We couldn’t have had a better boarder. Billy Burchell would come every week from McLeod Lake to live with our family while he went to school. He would arrive on Monday for school and take the bus back on Friday after school.
Billy was in shock for the first few months he lived with us because he had no siblings and our house, filled with seven kids including four boys, was wildly active.
Billy loved to bake and every Thursday evening for years, he would bake – cookies and pies, bars and snacks. Almost inevitably, halfway through his recipe, Billy would remember it was Thursday night, and that he was going home the next day and wouldn’t be able to eat the bakes of his labour. We would tease him and laugh at his mix-up of the days, he thinking it was Wednesday and all.
As the years went on, I lost touch with Billy. He got married, had a couple of boys, started his own company and was very successful. I hope Billy still bakes but one of the reasons why he was the best boarder was his recipe for success. Billy went out of his way to do things for others. In hindsight, I wonder if he always knew it was Thursday night when he started baking and that was his gift to us every week.
What’s the recipe for your success? All of us have one. What is it that you do that really makes people like you or want to work for you? What’s the reason you’re able to get some things done that others can’t? Or what enabled you to end up where you are? Why were you able to accomplish the things you’re most proud of?
One of the keys to success in business is consistency. So we need recipes for success, too. We need step-by-step processes that allow us to get the best results every time we do things.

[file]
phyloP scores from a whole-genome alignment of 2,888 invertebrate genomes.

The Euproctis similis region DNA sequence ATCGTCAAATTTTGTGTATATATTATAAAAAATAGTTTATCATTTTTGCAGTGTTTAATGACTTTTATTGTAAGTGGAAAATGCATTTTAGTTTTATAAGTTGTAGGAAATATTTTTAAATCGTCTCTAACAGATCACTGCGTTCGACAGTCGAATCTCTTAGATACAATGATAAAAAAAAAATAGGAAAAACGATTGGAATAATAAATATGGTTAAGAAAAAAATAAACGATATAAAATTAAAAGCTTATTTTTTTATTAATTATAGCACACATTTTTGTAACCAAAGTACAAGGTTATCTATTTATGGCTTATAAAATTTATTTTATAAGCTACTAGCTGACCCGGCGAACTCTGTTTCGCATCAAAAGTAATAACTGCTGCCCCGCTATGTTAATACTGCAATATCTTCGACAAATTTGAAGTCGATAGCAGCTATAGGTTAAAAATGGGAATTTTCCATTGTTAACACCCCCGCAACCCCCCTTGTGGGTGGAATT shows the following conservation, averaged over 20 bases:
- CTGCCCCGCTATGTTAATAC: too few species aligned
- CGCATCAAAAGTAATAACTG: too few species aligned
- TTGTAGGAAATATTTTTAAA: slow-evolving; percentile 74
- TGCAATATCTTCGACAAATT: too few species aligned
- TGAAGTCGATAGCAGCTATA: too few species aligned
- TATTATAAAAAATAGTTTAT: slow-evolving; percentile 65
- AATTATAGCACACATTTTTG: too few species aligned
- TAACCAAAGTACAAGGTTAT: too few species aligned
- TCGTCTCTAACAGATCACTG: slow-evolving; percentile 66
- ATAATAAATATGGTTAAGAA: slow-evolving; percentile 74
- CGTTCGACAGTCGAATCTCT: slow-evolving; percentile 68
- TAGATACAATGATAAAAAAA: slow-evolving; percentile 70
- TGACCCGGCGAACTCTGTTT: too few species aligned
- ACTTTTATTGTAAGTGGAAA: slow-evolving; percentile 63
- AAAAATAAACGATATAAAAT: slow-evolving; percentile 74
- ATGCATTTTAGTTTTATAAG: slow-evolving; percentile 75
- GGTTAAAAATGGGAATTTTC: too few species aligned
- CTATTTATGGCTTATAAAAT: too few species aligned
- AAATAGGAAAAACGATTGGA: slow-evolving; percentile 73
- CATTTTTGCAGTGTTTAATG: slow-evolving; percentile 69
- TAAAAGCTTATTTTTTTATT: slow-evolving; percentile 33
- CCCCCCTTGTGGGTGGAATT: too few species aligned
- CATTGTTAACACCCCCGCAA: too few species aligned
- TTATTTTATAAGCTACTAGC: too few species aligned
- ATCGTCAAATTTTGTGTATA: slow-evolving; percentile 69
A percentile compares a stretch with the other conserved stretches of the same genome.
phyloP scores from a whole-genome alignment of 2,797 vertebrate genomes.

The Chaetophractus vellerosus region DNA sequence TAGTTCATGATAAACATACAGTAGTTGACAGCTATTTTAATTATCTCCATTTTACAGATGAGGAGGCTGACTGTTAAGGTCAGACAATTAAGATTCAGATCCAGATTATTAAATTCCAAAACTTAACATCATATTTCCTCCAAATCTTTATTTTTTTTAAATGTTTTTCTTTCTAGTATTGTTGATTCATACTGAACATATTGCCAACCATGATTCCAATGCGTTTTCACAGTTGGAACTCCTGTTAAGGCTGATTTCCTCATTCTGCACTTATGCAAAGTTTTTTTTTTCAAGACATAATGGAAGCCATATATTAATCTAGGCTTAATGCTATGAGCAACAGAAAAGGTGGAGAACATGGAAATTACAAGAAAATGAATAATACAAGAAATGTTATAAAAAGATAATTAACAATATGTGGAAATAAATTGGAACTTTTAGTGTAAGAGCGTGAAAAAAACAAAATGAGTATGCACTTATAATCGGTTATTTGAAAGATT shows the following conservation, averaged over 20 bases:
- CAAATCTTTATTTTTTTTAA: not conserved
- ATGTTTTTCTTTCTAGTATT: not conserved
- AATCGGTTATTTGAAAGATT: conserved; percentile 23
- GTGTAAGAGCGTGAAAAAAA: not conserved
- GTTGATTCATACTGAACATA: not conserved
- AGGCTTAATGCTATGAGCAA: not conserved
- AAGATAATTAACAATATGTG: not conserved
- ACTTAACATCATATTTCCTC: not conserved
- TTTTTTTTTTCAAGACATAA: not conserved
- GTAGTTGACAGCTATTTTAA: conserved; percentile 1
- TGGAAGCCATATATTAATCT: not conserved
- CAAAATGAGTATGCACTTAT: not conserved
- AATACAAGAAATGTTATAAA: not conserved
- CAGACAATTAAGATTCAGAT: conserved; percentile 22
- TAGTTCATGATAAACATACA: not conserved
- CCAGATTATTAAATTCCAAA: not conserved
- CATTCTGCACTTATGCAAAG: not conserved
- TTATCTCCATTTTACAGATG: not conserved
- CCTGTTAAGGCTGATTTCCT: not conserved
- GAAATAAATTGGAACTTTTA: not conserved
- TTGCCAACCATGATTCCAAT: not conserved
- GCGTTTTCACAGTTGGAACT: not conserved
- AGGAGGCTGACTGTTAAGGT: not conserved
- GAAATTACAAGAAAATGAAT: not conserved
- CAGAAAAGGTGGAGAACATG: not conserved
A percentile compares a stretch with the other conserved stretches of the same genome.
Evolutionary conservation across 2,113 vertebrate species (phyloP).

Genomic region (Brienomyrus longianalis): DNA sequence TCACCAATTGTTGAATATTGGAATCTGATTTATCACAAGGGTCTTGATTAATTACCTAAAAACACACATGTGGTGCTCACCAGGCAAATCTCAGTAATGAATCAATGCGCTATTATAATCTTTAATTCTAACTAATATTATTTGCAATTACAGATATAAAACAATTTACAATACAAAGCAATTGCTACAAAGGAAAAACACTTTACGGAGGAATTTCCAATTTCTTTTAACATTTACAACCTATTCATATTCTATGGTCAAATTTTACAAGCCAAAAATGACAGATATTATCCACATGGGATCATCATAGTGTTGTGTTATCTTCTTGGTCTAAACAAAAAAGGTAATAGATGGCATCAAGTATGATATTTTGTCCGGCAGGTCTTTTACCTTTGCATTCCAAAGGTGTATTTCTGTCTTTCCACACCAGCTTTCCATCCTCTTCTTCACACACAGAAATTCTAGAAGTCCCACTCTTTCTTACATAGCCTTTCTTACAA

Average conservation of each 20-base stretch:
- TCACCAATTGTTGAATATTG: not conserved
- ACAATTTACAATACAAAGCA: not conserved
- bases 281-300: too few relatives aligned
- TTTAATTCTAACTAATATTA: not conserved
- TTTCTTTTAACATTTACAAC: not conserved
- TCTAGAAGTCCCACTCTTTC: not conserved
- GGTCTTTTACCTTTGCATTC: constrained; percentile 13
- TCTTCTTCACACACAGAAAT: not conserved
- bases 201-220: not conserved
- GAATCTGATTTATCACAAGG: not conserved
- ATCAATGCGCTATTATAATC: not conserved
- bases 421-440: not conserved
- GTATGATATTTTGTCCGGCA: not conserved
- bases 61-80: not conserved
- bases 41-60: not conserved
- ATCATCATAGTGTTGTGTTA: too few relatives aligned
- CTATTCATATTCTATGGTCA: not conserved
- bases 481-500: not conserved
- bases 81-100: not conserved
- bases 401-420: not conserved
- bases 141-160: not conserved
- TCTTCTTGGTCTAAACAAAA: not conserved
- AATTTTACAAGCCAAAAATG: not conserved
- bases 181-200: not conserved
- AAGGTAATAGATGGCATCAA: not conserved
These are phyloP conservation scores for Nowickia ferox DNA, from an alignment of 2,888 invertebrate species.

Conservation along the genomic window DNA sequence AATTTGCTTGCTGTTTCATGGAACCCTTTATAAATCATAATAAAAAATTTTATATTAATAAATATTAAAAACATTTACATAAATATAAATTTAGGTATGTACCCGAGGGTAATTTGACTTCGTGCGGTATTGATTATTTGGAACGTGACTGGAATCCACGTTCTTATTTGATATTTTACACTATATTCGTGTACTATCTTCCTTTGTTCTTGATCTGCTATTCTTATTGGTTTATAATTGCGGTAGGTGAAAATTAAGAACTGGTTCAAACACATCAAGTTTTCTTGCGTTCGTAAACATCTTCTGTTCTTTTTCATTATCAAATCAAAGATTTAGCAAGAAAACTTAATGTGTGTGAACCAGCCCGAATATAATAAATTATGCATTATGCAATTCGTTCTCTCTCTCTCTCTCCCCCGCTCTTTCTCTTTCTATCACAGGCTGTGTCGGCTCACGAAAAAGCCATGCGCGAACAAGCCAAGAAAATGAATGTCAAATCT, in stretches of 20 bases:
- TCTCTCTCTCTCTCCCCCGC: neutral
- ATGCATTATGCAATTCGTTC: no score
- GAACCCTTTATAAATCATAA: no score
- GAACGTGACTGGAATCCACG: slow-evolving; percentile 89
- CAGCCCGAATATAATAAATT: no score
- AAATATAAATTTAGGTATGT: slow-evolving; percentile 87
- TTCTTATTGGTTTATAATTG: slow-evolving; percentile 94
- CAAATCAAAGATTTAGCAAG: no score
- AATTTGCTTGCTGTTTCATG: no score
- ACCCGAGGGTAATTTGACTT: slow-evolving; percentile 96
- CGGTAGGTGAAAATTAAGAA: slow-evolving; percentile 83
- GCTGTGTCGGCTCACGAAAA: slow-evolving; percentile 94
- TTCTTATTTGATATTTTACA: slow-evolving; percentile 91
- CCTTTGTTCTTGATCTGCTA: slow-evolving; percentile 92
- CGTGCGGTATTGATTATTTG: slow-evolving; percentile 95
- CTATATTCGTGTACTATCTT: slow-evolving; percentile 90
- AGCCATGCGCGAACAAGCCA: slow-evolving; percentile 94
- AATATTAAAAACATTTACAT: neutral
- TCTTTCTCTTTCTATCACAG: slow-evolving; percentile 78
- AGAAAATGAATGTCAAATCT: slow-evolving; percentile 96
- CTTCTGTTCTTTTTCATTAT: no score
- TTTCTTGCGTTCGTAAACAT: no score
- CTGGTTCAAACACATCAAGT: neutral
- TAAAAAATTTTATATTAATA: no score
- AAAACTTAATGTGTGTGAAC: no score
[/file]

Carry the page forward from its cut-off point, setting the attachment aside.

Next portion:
When our customers come in, will they get the same great service every time? A service or product that they can’t rely on for consistency will be a failure.
But imagine if you had a step-by-step recipe that your employees could follow that guaranteed results. Think about the confidence they would have in making and delivering that product or service. They would know it would turn out great. That would reduce their stress and yours, because they would have clarity about the expected results and the steps they need to follow to get there.
Now imagine if you had to write down that recipe.
Perhaps it’s how to deal with your customers, make your product or serve your clients. It could be how you receive your orders, pay the bills or do your annual marketing plan.
Whatever it is, there are steps you follow that enable you to be successful. Transferring that knowledge to your employees allows them to do the work exactly the way you want it done. By following your steps to success, every time they complete that task they’ll get the same results.
Write down those steps. Creating these systems, these processes, these recipes for your success, doesn’t have to be complicated. In fact, the simpler the steps, the more concise the process and the better the results. It should be just like the recipe Billy followed for making cookies.
One of the recipes to the success of many businesses is that they can transfer these key ideas, processes and systems from one person to another. Once they’re written down, you train your staff to ensure they know that “This is how we do it around here.”
Adding a level of accountability, making it a checklist or having some level of answerability ensures that the process is followed.
Finally, we want to put all these recipes in one book, an operations manual. Having this manual creates a valuable business because anyone can come in and follow the process, your system, and get great results. You can franchise it or sell it, and you can transfer the knowledge to another buyer or another location.
Writing down your recipes for success enables others to be successful — a valuable asset.
Billy was successful because he followed simple recipes that made people love him. What’s your recipe for success that makes your customers love you, that gives you a consistent, reliable result every time?
You know it … now write it down!
Dave Fuller, MBA, is an award winning business coach and a partner in the firm Pivotleader Inc. Comments on business at this time? Email firstname.lastname@example.org